|Summary:||A remote Attic deme center and secondary Attic port.|
|Type:||Fortified city and sanctuary|
Rhamnous was a remote Attic deme center on a small sheltered bay along the rocky NE Attic coast. It was strategically important because it overlooked a narrow stretch of the Euboean channel. After Athens lost Dekelia in 412 B.C., it also became important as the main harbor for import of food supplies from Euboea. The hamlet at Rhamnous had a small temple, a gymnasium and a small theater which may have served for civic assemblies as well as performances. Within the town's fortifications a hill top was enclosed in a 2nd circuit of walls and may have held a permanent Athenian garrison.
A route led from the town, through the necropolis and up to the Sanctuary of Nemesis and Themis situated on an artificial terrace facing the sea. The temenos was entered from the SE and contained 2 small, closely adjacent temples and a number of sculptures and dedications.
The deme center at Rhamnous was fortified in the 5th or 4th century B.C. and probably received a permanent garrison because of its strategic position. The cult of Nemesis and Themis was well known at Rhamnous as early as the 6th century B.C. and the smaller and earlier temple (ca. 480 B.C.) may have been dedicated to both of the gods. The later temple (ca. 420 B.C.) was dedicated to Nemesis alone, but was left unfinished.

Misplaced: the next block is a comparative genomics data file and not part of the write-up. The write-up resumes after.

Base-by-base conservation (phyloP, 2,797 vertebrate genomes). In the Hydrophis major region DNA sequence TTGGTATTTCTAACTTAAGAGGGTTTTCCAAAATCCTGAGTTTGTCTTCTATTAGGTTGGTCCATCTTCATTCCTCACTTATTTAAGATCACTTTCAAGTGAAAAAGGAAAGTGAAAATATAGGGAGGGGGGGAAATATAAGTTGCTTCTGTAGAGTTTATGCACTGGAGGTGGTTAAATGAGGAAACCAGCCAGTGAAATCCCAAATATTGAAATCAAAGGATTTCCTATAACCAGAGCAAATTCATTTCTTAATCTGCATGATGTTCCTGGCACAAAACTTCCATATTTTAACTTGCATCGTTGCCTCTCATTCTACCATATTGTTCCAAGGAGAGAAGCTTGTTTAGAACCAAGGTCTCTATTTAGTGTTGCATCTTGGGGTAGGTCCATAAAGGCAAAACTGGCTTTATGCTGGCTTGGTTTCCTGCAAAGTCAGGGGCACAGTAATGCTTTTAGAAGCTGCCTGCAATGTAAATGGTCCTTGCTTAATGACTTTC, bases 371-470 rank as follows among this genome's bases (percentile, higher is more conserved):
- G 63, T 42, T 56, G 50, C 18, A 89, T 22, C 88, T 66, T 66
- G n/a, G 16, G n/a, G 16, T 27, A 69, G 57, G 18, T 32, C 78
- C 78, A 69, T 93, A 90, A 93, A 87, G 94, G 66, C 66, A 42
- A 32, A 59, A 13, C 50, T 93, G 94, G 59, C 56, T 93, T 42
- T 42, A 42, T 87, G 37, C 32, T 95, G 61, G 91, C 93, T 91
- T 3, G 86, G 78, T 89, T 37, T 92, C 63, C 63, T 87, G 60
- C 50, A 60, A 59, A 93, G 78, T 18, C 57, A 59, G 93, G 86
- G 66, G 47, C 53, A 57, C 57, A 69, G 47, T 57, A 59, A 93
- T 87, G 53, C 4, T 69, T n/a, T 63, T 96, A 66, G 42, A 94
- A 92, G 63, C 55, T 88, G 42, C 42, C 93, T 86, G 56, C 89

Society of Dilettanti made plans of the temples of Nemesis and Themis in 1817. Minor excavation on the acropolis by D. Philios in 1880. 1890-1893 M. Stais continued on the acropolis and in the sanctuary. In 1922-23 and in 1947 studies and surveys carried out by: A. Orlandos, Zschietzschmann, Plommer, Dinsmoor, J. Pouilloux and J. Marcadé. Excavations by Mastrokostas in 1958 and in 1960 by I. Kondis and V. Petrakos.